Although Helvetica Now boasts many improvements—for instance, the Micro designs, drawn specifically to be used at small sizes, and the circled figures and arrow elements, which previously had to be borrowed from other typefaces or created separately—the changes made to create this new version also currently pose a problem for multinational branding projects that require extensive language support. Helvetica Now is not compatible with the many non-Latin versions of Neue Helvetica. For example, according to Dr. Chahine, “Neue Helvetica Arabic would be compatible, to a certain extent, with the Text versions of Helvetica Now, but the weights would need some tweaking.”

Anderson, however, has nothing but kind words for all three versions of the iconic sans. “Helvetica is basically beautiful, and I wouldn’t throw Neue Helvetica out of bed,” she says. “I also have my eye on Helvetica Now.”

Why you should care
So, what do these updates to classic typefaces mean for graphic and interactive designers?

The good news is that for the most part, they make the newer versions of the typefaces better typographic tools than their predecessors. The updated designs are usually drawn with great care by highly trained and extremely competent designers. In addition, they are almost always edited and vetted by a team of typographic experts. They are also released to full-monty technical specs. They’ll perform equally well in hard copy and a wide variety of digital environments. Bottom line: the designs are handsome—and industrial strength.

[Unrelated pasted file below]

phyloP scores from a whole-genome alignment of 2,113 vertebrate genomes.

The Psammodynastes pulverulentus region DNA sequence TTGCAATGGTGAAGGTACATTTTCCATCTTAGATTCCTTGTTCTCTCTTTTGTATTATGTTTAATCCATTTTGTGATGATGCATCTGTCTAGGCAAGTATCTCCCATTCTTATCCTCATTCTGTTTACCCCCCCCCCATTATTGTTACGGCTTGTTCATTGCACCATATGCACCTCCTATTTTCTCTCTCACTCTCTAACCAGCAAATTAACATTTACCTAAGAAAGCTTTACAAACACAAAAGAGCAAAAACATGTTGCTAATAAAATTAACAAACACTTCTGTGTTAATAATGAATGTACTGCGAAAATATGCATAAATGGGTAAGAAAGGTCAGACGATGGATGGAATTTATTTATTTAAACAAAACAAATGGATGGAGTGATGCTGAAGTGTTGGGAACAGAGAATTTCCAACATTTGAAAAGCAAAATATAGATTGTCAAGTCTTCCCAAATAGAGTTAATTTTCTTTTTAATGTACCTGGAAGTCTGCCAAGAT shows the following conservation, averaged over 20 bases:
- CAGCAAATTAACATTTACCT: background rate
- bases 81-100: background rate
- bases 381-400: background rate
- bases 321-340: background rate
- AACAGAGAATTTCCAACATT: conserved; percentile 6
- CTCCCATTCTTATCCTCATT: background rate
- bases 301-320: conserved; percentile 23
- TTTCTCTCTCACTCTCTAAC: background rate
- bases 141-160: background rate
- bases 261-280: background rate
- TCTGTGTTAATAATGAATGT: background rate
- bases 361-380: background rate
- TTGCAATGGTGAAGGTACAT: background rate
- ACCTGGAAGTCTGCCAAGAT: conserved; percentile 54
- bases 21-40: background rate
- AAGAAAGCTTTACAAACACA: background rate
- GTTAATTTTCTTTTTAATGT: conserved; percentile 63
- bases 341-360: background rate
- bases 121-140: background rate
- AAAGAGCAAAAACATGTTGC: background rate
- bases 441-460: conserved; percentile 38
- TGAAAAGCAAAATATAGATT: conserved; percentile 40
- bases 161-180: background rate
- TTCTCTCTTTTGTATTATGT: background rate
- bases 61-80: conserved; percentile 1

But there are caveats to using updated typefaces. If your client is using the original typeface and you use a new and improved design, there is a likelihood that it will not match the weights, spacing or even the structural details of the original. If you want consistency and backward compatibility, you’ll need to stick with fonts of the original typeface. In addition, some new and improved type families may not have as many weights and proportions, nor benefit from international language support as extensive as that built over the years for the original designs.

Then there’s the issue of which version of the classic typeface to use. There are scores of Garamond designs to choose from and probably more Bodonis than you can count. And the duplicity issue isn’t limited to typefaces with feet. Looking for Franklin Gothic? There are at least a dozen versions available. Even Frutiger offers three choices to designers: Frutiger, Frutiger Next and Neue Frutiger.

While new and improved typefaces are almost always better typographic tools, they come at a price. Choose wisely. ca

Allan Haley is a storyteller and a consultant with expertise in fonts, font technology, type and typographic communication. He held the position of director of words and letters at Monotype for fifteen years and has six books and hundreds of articles to his credit. He is a past president of the Type Directors Club and was executive vice president of International Typeface Corporation.